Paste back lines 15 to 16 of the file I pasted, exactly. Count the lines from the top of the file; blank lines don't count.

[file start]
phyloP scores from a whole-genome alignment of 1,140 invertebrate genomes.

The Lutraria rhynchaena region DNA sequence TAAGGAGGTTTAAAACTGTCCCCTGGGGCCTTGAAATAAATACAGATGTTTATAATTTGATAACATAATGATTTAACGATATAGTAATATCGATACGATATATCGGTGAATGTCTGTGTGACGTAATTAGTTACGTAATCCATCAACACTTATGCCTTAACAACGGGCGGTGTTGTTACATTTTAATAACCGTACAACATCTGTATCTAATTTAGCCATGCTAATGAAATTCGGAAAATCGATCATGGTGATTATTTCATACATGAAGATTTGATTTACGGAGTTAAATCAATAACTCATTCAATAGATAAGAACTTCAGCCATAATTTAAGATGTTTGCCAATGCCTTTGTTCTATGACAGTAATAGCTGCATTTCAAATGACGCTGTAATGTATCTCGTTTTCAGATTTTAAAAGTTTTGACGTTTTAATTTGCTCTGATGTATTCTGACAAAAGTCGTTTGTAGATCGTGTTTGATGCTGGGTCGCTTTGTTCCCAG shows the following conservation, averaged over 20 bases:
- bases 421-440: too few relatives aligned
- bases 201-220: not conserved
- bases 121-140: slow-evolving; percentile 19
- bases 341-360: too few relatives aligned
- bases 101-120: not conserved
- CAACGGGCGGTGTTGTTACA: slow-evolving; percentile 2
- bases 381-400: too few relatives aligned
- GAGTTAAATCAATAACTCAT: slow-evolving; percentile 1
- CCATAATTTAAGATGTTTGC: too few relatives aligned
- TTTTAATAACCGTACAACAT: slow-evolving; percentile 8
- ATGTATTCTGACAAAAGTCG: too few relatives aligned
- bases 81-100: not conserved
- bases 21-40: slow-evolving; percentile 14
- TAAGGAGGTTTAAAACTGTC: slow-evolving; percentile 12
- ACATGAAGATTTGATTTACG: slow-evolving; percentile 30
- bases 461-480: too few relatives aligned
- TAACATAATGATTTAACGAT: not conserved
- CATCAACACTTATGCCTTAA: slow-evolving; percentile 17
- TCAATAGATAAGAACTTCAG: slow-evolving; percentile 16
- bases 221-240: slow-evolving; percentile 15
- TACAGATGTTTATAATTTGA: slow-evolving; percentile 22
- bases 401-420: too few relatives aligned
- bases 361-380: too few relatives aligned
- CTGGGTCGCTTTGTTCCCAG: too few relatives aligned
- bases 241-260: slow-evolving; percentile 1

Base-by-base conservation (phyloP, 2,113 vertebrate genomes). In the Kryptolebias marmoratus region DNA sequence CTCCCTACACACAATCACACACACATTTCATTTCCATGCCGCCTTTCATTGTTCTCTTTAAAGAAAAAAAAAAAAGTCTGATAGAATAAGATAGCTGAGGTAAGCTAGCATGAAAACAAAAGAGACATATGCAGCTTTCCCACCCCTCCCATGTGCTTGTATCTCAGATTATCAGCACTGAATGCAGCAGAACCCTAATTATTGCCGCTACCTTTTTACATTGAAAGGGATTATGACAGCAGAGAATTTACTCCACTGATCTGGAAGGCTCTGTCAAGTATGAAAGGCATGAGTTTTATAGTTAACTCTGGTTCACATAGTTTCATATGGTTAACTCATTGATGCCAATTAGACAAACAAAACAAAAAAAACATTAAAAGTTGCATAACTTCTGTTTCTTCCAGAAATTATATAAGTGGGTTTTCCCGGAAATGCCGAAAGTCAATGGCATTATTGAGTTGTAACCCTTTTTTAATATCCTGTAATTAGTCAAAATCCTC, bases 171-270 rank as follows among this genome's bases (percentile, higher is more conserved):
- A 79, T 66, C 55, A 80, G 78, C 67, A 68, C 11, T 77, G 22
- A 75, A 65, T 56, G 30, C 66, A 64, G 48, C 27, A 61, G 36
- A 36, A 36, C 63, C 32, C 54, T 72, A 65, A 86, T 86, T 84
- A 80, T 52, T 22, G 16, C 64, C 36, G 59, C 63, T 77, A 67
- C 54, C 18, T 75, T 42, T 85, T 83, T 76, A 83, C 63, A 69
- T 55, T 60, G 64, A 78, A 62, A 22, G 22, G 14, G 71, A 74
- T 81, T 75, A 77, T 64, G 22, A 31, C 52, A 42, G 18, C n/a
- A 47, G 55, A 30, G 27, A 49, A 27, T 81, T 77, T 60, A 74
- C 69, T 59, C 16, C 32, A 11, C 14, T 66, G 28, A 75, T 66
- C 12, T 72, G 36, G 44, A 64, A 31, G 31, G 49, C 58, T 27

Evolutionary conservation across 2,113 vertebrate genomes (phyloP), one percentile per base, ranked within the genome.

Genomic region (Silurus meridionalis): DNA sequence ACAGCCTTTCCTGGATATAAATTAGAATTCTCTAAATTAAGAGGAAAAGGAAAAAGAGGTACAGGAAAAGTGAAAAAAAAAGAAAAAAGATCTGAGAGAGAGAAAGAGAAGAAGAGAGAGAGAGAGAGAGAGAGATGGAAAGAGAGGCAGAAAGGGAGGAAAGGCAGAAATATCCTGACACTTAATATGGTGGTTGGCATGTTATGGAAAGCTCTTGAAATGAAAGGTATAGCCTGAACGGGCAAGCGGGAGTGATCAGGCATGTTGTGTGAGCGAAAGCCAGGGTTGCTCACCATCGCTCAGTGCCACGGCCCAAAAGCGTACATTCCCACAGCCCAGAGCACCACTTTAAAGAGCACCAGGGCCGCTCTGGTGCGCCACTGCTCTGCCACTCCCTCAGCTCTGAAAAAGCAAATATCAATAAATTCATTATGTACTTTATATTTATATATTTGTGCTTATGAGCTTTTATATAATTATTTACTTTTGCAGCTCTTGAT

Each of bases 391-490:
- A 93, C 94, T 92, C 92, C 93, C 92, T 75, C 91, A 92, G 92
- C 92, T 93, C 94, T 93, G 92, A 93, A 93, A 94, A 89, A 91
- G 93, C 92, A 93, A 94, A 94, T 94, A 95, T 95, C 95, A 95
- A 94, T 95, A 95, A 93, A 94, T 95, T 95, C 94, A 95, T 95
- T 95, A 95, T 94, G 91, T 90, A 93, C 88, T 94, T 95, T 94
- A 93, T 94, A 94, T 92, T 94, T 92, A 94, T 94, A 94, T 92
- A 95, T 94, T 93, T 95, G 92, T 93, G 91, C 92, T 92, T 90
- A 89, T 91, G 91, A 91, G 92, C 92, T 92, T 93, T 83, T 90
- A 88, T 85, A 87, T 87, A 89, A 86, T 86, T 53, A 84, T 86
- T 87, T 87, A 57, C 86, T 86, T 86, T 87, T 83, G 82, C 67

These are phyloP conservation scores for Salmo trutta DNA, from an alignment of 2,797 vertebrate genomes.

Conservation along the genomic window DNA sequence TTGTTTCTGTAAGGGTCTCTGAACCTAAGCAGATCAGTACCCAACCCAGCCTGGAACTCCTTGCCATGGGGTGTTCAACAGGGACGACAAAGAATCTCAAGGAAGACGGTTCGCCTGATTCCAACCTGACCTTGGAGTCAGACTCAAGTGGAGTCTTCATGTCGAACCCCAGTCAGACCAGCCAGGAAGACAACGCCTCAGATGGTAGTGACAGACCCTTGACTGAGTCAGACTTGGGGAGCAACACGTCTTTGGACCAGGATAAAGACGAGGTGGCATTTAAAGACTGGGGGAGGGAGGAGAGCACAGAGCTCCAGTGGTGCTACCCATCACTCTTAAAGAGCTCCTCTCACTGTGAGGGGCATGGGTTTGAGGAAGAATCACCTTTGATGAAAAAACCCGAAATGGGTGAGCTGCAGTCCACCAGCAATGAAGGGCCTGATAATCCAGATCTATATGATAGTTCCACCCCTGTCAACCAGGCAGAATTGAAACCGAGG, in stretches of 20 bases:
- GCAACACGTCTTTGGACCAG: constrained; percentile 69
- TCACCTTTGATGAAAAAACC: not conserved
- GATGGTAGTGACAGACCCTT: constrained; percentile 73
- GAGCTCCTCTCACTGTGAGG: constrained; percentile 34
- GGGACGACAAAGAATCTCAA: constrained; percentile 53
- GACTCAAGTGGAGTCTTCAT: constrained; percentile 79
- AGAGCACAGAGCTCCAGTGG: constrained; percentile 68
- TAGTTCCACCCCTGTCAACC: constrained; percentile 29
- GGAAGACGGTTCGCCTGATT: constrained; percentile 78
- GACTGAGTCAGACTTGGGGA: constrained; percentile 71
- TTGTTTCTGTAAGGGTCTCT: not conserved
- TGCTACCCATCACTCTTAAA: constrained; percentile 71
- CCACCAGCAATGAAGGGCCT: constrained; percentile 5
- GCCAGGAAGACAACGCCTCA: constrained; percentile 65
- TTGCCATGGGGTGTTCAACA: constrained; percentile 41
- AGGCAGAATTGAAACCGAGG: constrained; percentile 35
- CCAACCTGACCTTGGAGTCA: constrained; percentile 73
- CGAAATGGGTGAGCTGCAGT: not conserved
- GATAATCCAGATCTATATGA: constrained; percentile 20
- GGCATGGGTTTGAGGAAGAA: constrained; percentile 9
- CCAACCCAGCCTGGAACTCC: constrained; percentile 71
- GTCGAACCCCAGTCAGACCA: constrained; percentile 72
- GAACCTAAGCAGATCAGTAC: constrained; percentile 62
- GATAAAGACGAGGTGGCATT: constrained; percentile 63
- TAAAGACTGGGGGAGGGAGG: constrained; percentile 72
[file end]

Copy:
- bases 21-40: slow-evolving; percentile 14
- TAAGGAGGTTTAAAACTGTC: slow-evolving; percentile 12